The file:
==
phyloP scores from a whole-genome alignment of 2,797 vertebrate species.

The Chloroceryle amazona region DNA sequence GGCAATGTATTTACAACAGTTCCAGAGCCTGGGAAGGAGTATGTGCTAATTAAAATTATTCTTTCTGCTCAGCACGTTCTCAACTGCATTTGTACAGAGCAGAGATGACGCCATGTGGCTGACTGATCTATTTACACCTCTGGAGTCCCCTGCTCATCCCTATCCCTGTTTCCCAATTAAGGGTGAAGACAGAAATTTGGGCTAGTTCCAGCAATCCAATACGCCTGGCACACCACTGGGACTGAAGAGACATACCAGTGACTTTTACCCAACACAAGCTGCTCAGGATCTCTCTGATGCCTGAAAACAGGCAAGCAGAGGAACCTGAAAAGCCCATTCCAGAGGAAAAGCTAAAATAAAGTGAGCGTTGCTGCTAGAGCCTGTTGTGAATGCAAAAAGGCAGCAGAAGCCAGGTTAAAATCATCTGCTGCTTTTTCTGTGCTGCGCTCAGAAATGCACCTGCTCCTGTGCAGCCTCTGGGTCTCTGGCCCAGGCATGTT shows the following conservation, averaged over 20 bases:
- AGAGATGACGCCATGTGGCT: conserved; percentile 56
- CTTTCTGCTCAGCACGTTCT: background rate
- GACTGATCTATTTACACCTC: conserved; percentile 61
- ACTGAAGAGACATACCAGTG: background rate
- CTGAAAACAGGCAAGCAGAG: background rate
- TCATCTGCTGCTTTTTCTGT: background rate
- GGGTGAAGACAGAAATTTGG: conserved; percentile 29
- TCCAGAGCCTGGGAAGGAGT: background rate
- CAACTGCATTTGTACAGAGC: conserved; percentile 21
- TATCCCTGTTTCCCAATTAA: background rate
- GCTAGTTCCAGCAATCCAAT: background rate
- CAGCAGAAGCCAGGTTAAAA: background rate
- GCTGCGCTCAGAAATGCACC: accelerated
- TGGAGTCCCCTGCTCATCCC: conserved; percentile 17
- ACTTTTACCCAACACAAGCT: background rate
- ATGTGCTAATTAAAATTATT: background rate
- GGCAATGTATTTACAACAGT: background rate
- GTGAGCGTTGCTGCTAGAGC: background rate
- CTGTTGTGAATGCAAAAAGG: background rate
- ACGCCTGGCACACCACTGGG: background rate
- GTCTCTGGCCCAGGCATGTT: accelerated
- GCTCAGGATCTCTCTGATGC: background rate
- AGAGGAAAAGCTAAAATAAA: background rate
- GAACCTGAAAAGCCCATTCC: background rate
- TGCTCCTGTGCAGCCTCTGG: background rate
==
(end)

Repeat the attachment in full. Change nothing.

phyloP scores from a whole-genome alignment of 2,797 vertebrate species.

The Chloroceryle amazona region DNA sequence GGCAATGTATTTACAACAGTTCCAGAGCCTGGGAAGGAGTATGTGCTAATTAAAATTATTCTTTCTGCTCAGCACGTTCTCAACTGCATTTGTACAGAGCAGAGATGACGCCATGTGGCTGACTGATCTATTTACACCTCTGGAGTCCCCTGCTCATCCCTATCCCTGTTTCCCAATTAAGGGTGAAGACAGAAATTTGGGCTAGTTCCAGCAATCCAATACGCCTGGCACACCACTGGGACTGAAGAGACATACCAGTGACTTTTACCCAACACAAGCTGCTCAGGATCTCTCTGATGCCTGAAAACAGGCAAGCAGAGGAACCTGAAAAGCCCATTCCAGAGGAAAAGCTAAAATAAAGTGAGCGTTGCTGCTAGAGCCTGTTGTGAATGCAAAAAGGCAGCAGAAGCCAGGTTAAAATCATCTGCTGCTTTTTCTGTGCTGCGCTCAGAAATGCACCTGCTCCTGTGCAGCCTCTGGGTCTCTGGCCCAGGCATGTT shows the following conservation, averaged over 20 bases:
- AGAGATGACGCCATGTGGCT: conserved; percentile 56
- CTTTCTGCTCAGCACGTTCT: background rate
- GACTGATCTATTTACACCTC: conserved; percentile 61
- ACTGAAGAGACATACCAGTG: background rate
- CTGAAAACAGGCAAGCAGAG: background rate
- TCATCTGCTGCTTTTTCTGT: background rate
- GGGTGAAGACAGAAATTTGG: conserved; percentile 29
- TCCAGAGCCTGGGAAGGAGT: background rate
- CAACTGCATTTGTACAGAGC: conserved; percentile 21
- TATCCCTGTTTCCCAATTAA: background rate
- GCTAGTTCCAGCAATCCAAT: background rate
- CAGCAGAAGCCAGGTTAAAA: background rate
- GCTGCGCTCAGAAATGCACC: accelerated
- TGGAGTCCCCTGCTCATCCC: conserved; percentile 17
- ACTTTTACCCAACACAAGCT: background rate
- ATGTGCTAATTAAAATTATT: background rate
- GGCAATGTATTTACAACAGT: background rate
- GTGAGCGTTGCTGCTAGAGC: background rate
- CTGTTGTGAATGCAAAAAGG: background rate
- ACGCCTGGCACACCACTGGG: background rate
- GTCTCTGGCCCAGGCATGTT: accelerated
- GCTCAGGATCTCTCTGATGC: background rate
- AGAGGAAAAGCTAAAATAAA: background rate
- GAACCTGAAAAGCCCATTCC: background rate
- TGCTCCTGTGCAGCCTCTGG: background rate